Google Chrome, by some estimates the world’s third most popular desktop web browser, will cease to support older versions of Microsoft’s Windows and Apple’s OS X operating systems.
In a recent blog post, Google announced that it intends to discontinue support for Chrome on Windows XP, Windows Vista, and Mac OS X versions 10.6, 10.7, and 10.8 by April 2016 because “these platforms are no longer actively supported by Microsoft and Apple.” Google did not release a specific date when for when it intends to discontinue support.
The recent blog post follows the company’s previous announcement made earlier this year that it would continue to support Windows XP by providing updates to its Chrome web browser in spite of Microsoft’s discontinuation of support for that operating system in 2014. Google stated that this was because Windows XP had substantial market share.
While Microsoft intends to support Windows Vista until April 11, 2017, Google’s previous reprieve for Windows XP clarifies its recent decision to discontinue support for Chrome on Windows Vista before that date: the operating system does not have substantial market share.
Google notes that current versions of Chrome “will continue to function on these platforms” after support for Chrome is discontinued, but the company encourages users to upgrade to newer operating systems so that they may continue to use the latest versions of the web browser.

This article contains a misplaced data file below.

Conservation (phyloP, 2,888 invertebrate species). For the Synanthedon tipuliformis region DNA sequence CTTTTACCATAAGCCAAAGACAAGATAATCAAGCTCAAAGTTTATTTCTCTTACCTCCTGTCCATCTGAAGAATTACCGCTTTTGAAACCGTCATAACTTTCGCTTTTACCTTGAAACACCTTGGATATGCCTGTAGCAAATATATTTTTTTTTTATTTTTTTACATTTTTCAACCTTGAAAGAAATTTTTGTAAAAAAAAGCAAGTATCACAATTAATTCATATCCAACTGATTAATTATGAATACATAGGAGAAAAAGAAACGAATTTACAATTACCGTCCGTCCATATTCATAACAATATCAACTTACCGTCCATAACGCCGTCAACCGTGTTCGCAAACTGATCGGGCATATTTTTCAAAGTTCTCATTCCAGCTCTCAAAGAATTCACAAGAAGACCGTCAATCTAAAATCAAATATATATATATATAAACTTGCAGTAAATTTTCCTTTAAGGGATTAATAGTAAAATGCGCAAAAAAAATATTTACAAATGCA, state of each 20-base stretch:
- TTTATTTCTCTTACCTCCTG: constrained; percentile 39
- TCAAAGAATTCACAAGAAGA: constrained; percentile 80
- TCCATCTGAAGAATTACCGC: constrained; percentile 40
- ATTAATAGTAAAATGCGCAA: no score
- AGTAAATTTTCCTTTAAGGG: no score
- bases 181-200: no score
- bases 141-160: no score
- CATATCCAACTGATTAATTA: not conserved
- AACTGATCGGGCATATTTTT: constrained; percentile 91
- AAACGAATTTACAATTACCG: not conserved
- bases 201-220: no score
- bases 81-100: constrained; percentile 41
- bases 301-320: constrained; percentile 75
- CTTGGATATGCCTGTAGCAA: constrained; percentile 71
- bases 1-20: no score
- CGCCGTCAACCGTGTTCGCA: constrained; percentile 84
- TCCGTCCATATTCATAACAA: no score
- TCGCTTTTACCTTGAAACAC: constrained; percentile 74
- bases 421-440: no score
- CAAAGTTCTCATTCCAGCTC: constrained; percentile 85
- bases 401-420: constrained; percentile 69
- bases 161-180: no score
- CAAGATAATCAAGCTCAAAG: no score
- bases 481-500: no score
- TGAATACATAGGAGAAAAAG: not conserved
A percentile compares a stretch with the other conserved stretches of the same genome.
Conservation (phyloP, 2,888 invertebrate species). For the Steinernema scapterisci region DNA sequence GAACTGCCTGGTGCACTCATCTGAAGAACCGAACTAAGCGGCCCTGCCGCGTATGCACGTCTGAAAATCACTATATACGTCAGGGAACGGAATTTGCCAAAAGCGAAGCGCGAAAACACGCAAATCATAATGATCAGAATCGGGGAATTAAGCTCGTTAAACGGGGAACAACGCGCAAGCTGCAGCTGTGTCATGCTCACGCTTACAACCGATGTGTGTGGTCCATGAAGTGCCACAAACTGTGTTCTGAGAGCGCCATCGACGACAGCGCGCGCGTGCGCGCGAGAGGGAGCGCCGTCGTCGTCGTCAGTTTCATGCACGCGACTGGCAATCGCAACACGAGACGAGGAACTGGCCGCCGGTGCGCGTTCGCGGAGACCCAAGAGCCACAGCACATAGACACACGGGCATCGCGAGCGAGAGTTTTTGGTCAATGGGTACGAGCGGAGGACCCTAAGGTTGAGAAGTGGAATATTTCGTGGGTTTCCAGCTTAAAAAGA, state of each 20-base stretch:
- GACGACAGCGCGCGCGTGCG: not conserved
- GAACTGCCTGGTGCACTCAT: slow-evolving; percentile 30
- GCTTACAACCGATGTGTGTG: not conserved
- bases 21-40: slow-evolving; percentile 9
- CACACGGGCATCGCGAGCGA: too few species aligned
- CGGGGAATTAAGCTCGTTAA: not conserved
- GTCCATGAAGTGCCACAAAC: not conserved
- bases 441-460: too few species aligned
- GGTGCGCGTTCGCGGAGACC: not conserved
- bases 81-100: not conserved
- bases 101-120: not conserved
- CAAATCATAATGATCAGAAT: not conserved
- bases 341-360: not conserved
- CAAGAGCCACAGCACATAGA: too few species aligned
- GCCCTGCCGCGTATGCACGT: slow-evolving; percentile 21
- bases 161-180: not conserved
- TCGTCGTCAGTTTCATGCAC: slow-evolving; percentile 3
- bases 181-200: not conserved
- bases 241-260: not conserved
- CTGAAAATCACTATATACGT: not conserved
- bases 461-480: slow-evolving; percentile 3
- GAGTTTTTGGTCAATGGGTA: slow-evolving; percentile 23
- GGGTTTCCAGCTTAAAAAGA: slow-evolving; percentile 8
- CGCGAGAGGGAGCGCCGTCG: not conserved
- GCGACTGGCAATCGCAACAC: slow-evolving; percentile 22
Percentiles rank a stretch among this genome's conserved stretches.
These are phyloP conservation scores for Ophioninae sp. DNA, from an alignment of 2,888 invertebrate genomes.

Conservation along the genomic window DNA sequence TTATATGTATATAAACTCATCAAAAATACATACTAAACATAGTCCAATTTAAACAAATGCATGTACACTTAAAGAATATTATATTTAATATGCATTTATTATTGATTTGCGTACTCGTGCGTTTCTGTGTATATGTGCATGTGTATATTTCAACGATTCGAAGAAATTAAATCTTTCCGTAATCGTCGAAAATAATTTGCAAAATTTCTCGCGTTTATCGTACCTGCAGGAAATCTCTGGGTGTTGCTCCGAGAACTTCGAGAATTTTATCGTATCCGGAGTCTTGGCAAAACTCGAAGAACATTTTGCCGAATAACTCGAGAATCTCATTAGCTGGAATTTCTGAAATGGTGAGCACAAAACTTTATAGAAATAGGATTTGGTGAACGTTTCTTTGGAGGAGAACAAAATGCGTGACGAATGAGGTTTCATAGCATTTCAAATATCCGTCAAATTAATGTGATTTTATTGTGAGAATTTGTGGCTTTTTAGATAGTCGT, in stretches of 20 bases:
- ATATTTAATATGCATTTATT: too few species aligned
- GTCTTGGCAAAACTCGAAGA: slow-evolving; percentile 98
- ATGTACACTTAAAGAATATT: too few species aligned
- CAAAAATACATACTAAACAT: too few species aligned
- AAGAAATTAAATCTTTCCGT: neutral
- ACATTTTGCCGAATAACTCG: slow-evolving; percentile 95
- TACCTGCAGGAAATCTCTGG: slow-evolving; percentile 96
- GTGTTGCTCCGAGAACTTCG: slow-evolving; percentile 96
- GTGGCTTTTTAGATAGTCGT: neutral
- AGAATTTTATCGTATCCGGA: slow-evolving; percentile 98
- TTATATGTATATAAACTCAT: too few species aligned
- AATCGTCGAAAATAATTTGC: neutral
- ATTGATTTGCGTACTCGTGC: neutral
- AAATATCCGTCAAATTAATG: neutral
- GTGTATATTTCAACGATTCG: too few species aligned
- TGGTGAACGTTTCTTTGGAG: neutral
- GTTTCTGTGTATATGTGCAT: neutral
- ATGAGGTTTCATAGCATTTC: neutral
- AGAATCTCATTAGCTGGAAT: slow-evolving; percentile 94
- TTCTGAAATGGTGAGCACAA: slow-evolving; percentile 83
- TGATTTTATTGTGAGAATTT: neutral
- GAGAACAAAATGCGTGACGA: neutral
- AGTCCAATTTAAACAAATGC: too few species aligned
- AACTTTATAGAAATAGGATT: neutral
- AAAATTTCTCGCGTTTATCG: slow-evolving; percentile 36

Windows 8 has received its fair share of criticism for deviating from the classic desktop experience and instead push a touch-focused UI across all devices — even non-touch ones. Despite racking up respectable sales, a new report suggest it’s not just that the operating system isn’t seeing the kind of success Microsoft was hoping for; it’s actually taking customer satisfaction levels down to the lowest since Windows Vista was released.
According to the American Consumer Satisfaction Index, Microsoft’s score slid to 74 out of 100 in their latest report. That’s just one point higher than it was following Vista’s launch, and down four points since the company’s satisfaction rating peaked at 78 in 2011 before the release of Windows 8 dropped it to 75 in 2012.
“It seems clear that the release of Windows 8 did not give Microsoft a significant bump, as the release of Windows 7 did, nor did it dramatically lower customer satisfaction in a rather short time frame, as the release of Vista did,” David VanAmburg, director of ACSI, said in a statement.
VanAmburg was cautious not to pin all the blame on Windows 8 this early in its life cycle. “If Microsoft’s ACSI benchmark flattens next year or drops another point or two, then it is probably safe to say that Windows 8 will be the prime culprit behind a significant downturn in customer satisfaction.”
Microsoft isn’t planing on waiting that long to find out. Later this year the company will be releasing an update for its operating system, Windows 8.1, which is expected to address several common complaints from users. Among them are the return of the start button (but not the start menu), a boot to desktop option, and some much-needed search improvements. Codenamed Blue, this will be a free but major update for Windows 8 users. A public preview release is due this summer at Build, while the final code should ship in the second-half of 2013.
via Microsoft customer satisfaction drops to almost Vista-era lows – TechSpot.